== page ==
The decision to keep Roseman in-house didn’t help, either. While it can be viewed as shrewd that he held tight to a trusted ally in case the high-risk Kelly experiment didn’t pan out, it’s also fair to wonder whether having Kelly’s adversary as your right-hand man makes for an environment where all parties are “pulling in the same direction,” as Andy Reid once said. It was a judgment call that blew past red flags and remains highly curious.
Put it all together, and you can make a case that a pattern of questionable decision-making has emerged.
Overall, Lurie is well thought of around the league. That was evident in Jim Schwartz’s response when asked why he chose Philadelphia as his re-entry point into the NFL.
“It starts with ownership. Don’t let you anybody tell you any different. Ownership is very, very important in this league, and Jeffrey Lurie was very, very attractive as an owner,” he said. “Being a head coach for five years, being around the NFL, understanding the respect that he has from the other owners, and just the building that you guys are in here every day; the things that he does for this franchise, this city, that was number one.”
Similarly, potential “personnel head” candidates that we spoke with cited Lurie as a primary reason why the Eagles would be a desirable destination. (It was the role itself that gave some people pause.) He has a reputation for being a non-meddling owner with a personal touch that provides all the resources you can ask for. From that end, he’s a big asset.
He is also liberal in his approach and will not tie himself to one specific power structure or way of operating, but rather adapts to the current set of circumstances. While there is value in that, it is certainly worth exploring whether he has been too loose in his ideals and is too easily swayed.
A touch over four years after he took over as owner of the Eagles, Lurie came to a firm conclusion having watched the Ray Rhodes era unravel up close.
“I’ll tell you something I’ve never said before,” Lurie told reporters back in ’98 per a Sal Paolantonio article for ESPN.com. “Going in, my idea was always to hire a top general manager and take it from there. So, I always felt in my gut that one person couldn’t do it all.
“The debate is about whether a head coach can do it all. He can’t.”
Lurie later amended that quote by saying he was referring to Rhodes, not all coaches.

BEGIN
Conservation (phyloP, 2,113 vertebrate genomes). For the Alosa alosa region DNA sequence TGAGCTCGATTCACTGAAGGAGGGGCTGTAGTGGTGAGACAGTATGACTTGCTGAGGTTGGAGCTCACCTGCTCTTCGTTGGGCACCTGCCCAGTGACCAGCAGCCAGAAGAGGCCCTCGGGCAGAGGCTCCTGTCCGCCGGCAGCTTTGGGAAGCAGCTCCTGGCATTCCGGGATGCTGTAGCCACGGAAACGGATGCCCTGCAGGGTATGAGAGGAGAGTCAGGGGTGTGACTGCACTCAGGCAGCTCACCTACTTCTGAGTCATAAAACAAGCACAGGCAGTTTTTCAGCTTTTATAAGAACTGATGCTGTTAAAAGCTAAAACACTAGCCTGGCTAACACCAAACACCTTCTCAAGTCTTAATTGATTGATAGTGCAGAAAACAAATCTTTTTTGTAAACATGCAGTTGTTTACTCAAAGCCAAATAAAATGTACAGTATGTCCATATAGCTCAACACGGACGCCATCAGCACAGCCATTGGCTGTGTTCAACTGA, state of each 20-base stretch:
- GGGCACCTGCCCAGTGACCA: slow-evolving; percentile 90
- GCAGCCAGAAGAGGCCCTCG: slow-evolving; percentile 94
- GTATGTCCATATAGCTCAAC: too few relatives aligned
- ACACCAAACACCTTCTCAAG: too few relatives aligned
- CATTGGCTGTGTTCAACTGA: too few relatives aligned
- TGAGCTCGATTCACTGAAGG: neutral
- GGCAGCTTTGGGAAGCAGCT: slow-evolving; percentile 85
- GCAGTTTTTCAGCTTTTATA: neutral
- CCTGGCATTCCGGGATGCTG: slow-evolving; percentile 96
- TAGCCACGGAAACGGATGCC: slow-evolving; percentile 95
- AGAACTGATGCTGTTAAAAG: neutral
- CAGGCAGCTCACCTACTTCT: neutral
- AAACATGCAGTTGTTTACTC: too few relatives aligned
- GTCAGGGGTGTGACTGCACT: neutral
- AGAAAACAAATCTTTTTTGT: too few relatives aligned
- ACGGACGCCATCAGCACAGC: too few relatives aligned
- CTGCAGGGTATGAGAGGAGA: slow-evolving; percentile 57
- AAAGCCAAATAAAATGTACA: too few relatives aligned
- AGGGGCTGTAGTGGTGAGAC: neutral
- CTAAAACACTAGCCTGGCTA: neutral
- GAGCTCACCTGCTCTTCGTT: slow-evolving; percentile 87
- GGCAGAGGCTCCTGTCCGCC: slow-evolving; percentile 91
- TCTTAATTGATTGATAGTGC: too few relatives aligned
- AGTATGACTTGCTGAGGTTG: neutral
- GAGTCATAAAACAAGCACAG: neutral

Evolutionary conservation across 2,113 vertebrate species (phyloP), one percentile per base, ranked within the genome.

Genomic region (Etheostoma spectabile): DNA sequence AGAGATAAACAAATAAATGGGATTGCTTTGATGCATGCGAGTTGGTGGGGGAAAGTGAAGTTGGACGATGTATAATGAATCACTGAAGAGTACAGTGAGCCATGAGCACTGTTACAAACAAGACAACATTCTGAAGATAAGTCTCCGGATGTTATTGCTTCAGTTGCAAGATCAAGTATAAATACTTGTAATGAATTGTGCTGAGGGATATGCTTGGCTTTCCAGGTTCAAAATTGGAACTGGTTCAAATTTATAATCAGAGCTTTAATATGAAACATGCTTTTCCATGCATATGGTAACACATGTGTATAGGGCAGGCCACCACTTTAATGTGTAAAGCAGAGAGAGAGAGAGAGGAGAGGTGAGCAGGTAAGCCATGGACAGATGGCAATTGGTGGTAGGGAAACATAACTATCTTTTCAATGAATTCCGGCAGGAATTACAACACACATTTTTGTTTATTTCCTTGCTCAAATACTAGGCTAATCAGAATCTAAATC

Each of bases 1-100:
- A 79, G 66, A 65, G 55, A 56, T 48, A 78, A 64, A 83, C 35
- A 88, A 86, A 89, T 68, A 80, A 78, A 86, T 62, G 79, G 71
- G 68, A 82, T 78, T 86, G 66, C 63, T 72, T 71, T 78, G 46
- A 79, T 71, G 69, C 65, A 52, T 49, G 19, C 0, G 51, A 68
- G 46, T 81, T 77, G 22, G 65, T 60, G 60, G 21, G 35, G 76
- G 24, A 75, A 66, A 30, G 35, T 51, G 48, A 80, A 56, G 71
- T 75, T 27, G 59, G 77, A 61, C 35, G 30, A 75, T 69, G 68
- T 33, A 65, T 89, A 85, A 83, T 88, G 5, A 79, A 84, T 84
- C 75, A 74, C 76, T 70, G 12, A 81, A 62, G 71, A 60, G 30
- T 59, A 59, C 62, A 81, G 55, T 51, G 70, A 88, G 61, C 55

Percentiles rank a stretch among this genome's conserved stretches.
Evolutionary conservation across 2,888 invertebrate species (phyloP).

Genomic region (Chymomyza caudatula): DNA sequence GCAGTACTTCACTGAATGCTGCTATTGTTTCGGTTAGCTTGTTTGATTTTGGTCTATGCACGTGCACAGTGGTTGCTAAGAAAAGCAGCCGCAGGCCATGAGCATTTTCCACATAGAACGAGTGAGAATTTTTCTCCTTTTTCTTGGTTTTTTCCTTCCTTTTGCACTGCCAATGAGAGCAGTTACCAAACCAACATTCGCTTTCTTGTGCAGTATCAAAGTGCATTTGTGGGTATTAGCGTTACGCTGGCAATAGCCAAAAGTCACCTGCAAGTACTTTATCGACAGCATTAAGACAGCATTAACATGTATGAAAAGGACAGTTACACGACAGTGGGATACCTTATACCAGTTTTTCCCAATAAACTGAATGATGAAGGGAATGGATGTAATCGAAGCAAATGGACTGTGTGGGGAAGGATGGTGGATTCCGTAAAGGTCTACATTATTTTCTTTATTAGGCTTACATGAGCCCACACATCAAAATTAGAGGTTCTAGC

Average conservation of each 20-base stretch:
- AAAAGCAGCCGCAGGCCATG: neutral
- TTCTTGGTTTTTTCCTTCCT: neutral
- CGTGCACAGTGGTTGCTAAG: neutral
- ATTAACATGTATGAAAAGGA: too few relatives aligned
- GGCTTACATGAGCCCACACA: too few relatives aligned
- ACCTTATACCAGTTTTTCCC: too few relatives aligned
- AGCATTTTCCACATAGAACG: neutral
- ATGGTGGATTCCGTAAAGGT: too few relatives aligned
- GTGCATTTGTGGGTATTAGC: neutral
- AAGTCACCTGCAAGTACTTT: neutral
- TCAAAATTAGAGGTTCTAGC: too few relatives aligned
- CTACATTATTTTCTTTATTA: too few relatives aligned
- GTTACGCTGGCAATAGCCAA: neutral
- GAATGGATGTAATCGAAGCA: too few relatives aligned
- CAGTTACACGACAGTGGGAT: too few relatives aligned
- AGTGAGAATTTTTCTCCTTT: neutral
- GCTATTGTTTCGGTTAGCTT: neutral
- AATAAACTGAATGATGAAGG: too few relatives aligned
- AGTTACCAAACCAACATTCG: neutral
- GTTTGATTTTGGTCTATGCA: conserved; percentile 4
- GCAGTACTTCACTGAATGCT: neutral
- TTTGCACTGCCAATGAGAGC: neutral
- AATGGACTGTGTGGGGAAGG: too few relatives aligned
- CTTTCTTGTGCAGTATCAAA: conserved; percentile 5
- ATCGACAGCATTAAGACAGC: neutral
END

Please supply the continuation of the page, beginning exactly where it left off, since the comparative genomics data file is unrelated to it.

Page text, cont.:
He had given Rhodes final say over personnel and neglected to build a support system that the head coach felt compelled to lean on. The results were not pretty. Rhodes went 9-22-1 over his final two seasons and 3-13 in his final year. The power shifted to Tom Modrak, but that proved to be short-lived, as Andy Reid gained say over personnel two years into his tenure and Modrak was shown the door.
After Reid’s successful run, Lurie wanted to go back to the split structure, only to change courses when Kelly applied the pressure. Following a lesson re-learned that (many) coaches can’t do it all, he’s gone back to the “collaborative approach” that he feels most comfortable with.
In 2012, Lurie concluded “the person that was providing by far the best talent evaluation in the building was Howie Roseman,” then bumped Roseman out of the talent evaluation business when Kelly suggested/demanded it. He spoke glowingly of Nick Foles after the 2013 season, allowed him to be traded along with a second round pick the next, and now may or not be exploring the option of bringing him back. Last year, he talked about how the Eagles had Sam Bradford as the highest-rated QB coming out of college since Peyton Manning and said it was worth rolling the dice on a quarterback with that type of upside. Now, he may allow Bradford to walk without a sure-fire replacement plan (and arguably insufficient data on the QB).
Following the disastrous free-agency spending spree of 2011, this team vowed to get back to back to its roots and follow the path of building through the draft, which they knew was the way of title contenders. That lasted all of a couple years before Kelly was allowed to blow it all up.
From personnel to power structure to personal philosophy, a man known for his consistency has run hot and cold.
He determined after 14 years of Reid that it was time for a new and innovative coach that would put the Eagles on the cutting edge of the NFL. Left chilled by how that experiment went, he has since wrapped himself in the warmth of an era gone by, complete with Roseman, Reid’s protege and a handful of familiar faces in tow that reflect a time when his Eagles were among the best and most respected organizations in the league.
You wonder whether that’s an indicator that Lurie is back on course, or one of several signs of late that the shepherd of this franchise has lost his way.